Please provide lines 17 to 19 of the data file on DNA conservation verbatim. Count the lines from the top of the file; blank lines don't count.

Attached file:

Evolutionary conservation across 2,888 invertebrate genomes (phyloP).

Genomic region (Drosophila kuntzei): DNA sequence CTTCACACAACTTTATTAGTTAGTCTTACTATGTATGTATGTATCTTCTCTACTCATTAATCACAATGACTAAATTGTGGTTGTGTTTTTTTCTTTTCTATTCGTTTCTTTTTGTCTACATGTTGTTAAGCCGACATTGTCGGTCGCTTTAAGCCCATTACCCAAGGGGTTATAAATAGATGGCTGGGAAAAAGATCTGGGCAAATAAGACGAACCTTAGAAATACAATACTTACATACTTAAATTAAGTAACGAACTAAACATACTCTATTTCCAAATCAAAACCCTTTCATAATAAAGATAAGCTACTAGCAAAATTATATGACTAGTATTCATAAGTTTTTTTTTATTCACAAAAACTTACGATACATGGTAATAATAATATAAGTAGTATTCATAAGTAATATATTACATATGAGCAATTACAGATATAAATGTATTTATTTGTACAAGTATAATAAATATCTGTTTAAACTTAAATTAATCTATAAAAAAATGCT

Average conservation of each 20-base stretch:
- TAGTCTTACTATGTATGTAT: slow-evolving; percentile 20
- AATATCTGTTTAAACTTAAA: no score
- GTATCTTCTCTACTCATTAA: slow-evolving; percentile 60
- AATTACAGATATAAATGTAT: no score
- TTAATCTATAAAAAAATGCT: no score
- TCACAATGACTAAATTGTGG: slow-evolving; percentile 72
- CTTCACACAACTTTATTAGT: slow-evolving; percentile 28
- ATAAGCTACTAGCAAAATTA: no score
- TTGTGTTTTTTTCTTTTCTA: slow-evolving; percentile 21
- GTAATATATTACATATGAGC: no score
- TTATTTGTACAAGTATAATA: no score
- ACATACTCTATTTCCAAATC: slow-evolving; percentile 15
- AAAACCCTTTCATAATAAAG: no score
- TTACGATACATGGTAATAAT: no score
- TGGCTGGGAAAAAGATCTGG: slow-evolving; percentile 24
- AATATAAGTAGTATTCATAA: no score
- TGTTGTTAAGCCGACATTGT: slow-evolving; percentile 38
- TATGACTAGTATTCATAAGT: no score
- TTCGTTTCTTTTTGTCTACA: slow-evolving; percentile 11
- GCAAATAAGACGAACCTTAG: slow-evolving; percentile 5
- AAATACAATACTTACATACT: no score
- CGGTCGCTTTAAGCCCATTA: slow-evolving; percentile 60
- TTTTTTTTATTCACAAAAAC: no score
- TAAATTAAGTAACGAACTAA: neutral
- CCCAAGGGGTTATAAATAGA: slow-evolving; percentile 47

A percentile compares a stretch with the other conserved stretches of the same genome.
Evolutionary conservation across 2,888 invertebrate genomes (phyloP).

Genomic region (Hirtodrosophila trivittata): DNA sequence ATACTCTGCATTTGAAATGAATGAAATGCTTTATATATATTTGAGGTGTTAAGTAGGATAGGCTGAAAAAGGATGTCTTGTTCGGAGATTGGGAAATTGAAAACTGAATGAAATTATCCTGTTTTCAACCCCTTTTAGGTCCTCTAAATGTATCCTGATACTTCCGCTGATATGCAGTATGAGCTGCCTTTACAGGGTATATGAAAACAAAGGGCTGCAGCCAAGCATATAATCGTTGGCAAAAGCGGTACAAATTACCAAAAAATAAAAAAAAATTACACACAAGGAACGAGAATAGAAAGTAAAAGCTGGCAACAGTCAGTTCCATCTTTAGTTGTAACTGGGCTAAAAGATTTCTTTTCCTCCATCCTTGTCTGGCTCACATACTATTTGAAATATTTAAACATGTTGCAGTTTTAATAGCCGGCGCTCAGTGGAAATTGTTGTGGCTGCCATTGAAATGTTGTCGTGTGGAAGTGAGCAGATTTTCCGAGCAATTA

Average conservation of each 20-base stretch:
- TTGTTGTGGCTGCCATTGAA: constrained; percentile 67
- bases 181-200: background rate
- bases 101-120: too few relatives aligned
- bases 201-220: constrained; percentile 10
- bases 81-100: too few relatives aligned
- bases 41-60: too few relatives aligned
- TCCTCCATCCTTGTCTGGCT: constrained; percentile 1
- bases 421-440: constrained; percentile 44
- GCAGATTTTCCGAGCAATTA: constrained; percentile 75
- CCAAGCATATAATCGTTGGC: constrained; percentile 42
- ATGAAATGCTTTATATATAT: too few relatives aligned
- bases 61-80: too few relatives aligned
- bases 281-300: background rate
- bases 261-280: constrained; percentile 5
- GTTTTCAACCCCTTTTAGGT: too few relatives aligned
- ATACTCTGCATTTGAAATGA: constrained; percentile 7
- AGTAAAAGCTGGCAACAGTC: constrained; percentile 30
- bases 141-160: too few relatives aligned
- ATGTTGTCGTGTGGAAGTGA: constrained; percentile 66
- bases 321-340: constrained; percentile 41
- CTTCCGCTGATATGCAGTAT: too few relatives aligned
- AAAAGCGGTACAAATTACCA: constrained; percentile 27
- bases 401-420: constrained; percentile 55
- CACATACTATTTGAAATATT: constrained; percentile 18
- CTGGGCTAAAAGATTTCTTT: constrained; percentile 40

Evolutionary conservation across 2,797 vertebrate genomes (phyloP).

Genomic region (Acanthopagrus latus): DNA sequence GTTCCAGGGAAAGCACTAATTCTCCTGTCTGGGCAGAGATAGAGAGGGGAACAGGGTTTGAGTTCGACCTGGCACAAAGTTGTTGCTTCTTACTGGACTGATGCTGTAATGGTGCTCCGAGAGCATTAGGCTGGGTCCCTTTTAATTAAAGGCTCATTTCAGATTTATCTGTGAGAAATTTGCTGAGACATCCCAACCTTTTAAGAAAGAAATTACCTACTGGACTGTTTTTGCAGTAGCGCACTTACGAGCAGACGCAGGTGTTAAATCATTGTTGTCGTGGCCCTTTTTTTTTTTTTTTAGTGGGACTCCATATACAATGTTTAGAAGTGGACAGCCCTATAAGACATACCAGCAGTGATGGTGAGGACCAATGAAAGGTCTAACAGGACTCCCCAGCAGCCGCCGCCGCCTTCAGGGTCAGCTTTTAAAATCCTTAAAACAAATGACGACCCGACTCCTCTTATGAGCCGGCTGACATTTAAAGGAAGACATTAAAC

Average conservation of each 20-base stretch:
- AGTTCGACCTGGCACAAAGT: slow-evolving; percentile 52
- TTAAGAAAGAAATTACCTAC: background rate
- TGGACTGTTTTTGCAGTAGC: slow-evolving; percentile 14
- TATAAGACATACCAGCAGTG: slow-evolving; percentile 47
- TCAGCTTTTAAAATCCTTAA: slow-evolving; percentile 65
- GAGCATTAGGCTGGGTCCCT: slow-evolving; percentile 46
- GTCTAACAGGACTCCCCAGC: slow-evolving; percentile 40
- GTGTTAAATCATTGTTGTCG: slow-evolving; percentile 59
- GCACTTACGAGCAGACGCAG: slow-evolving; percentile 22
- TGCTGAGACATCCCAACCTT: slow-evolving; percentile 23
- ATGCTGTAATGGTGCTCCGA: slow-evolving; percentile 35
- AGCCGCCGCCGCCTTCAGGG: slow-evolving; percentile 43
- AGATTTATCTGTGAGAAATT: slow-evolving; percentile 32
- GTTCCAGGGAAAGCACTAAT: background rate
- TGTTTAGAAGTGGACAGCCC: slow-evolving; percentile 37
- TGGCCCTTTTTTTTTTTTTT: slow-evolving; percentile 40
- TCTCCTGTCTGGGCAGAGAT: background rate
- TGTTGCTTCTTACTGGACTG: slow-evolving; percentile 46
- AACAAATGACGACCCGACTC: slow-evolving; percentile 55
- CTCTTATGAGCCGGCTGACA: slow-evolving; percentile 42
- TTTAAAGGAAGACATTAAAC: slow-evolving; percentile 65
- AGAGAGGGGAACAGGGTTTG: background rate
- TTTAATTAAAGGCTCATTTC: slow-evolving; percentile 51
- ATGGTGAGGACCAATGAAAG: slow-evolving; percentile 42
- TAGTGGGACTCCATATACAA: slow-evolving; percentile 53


- TTACGATACATGGTAATAAT: no score
- TGGCTGGGAAAAAGATCTGG: slow-evolving; percentile 24
- AATATAAGTAGTATTCATAA: no score